2. Select the ingredients
This is a very quick-cooking approach, so it works best with tender proteins such as fish and shellfish. The accompanying ingredients, like julienned vegetables (matchstick size), must be small enough to cook at the same rate as the fish. In some cases the vegetables can be blanched, or quickly cooked in boiling water, to ensure proper doneness. Fresh herbs will go a long way in providing flavor.

3. Assemble the packet
Lay the oiled, heart-shaped paper on a baking tray, oiled side up. Season your vegetables with salt, pepper, extra virgin olive oil, and half of the herbs. Toss them around for an even coat. Place enough for one portion on half of the paper. Bunch them up to create a bed for your fish, leaving about two inches between the food and the edge of the paper. Place the seasoned fish on the vegetables and sprinkle the remaining herbs. Add a splash of the liquid on top of the fish, just enough to add moisture.

4. Seal the packet
To seal, fold the heart over to enclose the fish and vegetables (so it resembles a teardrop). Starting at the top of the heart, fold about 1/4" of the edge toward the center. Fold over again to create a seal. Continue along the length of the parchment, folding each section twice. When you get to the point of the heart, twist and fold to finish the seal.

5. Bake your dinner
Bake the packet in a 425°F oven for 10-14 minutes, depending on the size of the fish. The packet will puff and brown while in the oven and as the steam builds. When cooked, remove from the oven and carefully place the packet on a plate. With a knife or scissors cut an "X" on the top and fold back the edges for a dramatic presentation and a delicious, healthy meal.

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Spicy Flounder and Clams with Summer Vegetables

Prep Time: Less than 20 minutes
Cooking Time: 10-14 minutes
Yield: 2 servings

Ingredients:

  • 1/3 cup carrots, finely cut julienne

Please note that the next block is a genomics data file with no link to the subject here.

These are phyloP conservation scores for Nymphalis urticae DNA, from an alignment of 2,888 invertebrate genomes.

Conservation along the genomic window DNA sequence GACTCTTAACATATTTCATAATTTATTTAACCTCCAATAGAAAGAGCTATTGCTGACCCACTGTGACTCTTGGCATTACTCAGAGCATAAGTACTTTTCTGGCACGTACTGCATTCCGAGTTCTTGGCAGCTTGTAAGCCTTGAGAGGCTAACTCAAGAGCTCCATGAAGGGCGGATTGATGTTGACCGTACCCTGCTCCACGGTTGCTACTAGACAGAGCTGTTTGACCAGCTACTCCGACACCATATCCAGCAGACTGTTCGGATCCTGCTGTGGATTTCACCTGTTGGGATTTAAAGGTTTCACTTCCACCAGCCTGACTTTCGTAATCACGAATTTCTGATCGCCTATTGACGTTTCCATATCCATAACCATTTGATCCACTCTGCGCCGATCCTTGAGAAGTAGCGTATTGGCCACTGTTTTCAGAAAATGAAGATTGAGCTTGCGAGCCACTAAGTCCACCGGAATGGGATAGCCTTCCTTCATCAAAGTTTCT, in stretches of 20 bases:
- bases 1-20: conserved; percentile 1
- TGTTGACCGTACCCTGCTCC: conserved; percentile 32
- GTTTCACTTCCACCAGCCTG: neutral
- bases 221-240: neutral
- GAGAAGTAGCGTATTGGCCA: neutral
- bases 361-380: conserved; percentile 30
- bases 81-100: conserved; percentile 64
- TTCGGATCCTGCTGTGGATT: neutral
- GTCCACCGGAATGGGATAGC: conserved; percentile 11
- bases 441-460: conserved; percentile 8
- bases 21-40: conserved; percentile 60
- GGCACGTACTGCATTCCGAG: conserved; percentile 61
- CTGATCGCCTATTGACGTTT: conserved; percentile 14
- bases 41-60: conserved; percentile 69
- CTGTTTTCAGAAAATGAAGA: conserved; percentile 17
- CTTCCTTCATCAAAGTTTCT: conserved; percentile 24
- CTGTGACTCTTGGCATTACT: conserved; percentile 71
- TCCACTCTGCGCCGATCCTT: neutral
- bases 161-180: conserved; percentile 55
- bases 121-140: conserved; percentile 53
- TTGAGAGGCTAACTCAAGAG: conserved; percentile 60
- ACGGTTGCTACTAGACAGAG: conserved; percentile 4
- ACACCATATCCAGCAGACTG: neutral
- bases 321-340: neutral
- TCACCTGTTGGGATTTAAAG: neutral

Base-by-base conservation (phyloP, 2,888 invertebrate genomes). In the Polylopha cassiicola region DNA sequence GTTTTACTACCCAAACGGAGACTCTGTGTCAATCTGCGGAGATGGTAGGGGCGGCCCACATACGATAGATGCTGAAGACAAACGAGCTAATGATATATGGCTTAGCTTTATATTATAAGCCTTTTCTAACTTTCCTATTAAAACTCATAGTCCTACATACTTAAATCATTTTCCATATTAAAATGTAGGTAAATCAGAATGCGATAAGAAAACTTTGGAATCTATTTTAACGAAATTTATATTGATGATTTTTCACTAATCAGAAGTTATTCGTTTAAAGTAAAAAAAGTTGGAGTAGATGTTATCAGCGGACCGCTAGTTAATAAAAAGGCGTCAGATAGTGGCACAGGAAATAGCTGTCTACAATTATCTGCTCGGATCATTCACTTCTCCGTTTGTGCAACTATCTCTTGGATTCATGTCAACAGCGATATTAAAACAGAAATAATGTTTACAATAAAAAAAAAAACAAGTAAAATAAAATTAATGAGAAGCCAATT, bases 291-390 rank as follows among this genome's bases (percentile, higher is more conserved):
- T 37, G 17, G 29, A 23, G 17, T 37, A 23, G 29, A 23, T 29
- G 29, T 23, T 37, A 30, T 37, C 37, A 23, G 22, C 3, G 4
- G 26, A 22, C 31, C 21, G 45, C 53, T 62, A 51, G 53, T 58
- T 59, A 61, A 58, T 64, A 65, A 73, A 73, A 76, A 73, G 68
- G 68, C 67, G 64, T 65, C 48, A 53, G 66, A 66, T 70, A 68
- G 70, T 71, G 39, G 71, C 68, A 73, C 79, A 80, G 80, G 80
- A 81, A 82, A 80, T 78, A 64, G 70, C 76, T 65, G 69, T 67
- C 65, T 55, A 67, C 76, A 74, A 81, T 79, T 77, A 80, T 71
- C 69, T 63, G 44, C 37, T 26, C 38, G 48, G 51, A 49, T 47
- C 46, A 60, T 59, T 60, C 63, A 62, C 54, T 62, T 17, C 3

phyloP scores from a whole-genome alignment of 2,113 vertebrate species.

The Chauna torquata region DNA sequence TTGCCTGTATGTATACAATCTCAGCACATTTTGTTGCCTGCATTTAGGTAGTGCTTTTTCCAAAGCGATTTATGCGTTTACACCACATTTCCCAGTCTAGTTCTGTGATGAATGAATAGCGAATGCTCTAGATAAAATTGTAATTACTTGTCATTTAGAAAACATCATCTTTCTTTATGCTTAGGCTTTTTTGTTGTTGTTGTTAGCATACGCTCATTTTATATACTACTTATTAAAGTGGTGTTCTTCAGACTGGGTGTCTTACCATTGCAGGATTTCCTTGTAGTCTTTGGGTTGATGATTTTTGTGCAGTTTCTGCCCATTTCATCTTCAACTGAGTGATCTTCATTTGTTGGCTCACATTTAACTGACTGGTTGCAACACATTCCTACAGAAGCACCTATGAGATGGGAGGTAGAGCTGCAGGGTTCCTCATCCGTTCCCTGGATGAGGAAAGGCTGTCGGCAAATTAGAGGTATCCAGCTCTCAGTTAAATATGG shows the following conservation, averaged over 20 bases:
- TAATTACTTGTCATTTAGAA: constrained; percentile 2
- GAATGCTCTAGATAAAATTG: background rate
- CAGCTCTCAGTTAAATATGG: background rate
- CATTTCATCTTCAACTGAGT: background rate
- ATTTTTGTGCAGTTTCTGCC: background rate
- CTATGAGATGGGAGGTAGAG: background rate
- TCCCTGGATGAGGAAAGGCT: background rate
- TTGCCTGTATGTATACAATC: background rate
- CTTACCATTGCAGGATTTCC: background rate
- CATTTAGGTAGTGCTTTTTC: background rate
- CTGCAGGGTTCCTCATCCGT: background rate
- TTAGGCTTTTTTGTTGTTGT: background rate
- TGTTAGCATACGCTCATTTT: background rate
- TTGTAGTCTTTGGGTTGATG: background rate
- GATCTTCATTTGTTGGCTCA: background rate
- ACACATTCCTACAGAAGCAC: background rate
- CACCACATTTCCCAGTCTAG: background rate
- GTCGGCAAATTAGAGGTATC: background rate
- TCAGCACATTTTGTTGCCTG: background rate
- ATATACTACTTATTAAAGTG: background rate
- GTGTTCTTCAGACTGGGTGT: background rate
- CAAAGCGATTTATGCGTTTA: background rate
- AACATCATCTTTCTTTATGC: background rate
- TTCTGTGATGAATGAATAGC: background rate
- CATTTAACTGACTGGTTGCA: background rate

• 1/3 cup sugar snap peas, cross cut thinly
  • 1/3 cup zucchini, yellow, finely cut julienne
  • 6 each cherry tomatoes, cut in half
  • 1 Tbsp. shallot, minced
  • 1 clove garlic, minced
  • 1 Tbsp. extra virgin olive oil
  • 2 tsp. parsley, fresh, minced
  • Dash salt
  • Dash black pepper
  • 6 oz. fillet, flounder (2 fillets, 3oz. each)
  • 2 Tbsp. Low Sodium Spicy Hot V8® 100% Vegetable juice
  • 3/4 lb. clams, in the shell

Instructions:

  1. Preheat the oven to 425°F.
  2. Combine the carrots, sugar snap peas, zucchini, cherry tomatoes, shallot, garlic, extra virgin olive oil, half of the parsley, salt and pepper in a bowl. Toss well to combine.
  3. Lightly oil two large heart shaped pieces of parchment paper.
  4. With the parchment paper on a sheet tray, place half of the vegetable mixture in the center of one half of each heart leaving about a 2" border.
  5. Lightly season each fillet with salt and pepper. Fold or roll the fillet to create a uniform thickness and place on top of the vegetables.
  6. Top the fish with the remaining herbs and the Low Sodium Spicy Hot V8® 100% Vegetable juice.
  7. Place half of the clams around each portion of vegetables and fish.
  8. Fold the heart over to enclose the fish and vegetables so that it resembles a teardrop.
  9. Starting at the top of the heart, fold about 1/4" of the edge towards the center. Fold over again to create a seal.
  10. Continue with this method along the length of the parchment packet folding each section twice to make an attractive edge.
  11. When you get to the point of the heart twist and fold to finish the seal.
  12. Bake the packets for 10-14 minutes (depending on the thickness of the fish).
  13. Remove from the oven and serve by cutting an "X" in the top and folding back the edges.

Nutrition Information (per serving):

Calories 180, Total Fat 9g, Saturated Fat 1g, Monounsaturated Fat 5g, Polyunsaturated Fat 1g, Cholesterol 50mg, Sodium 450mg, Carbohydrate 10g, Fiber 2g, Sugar 4g, Protein 16g.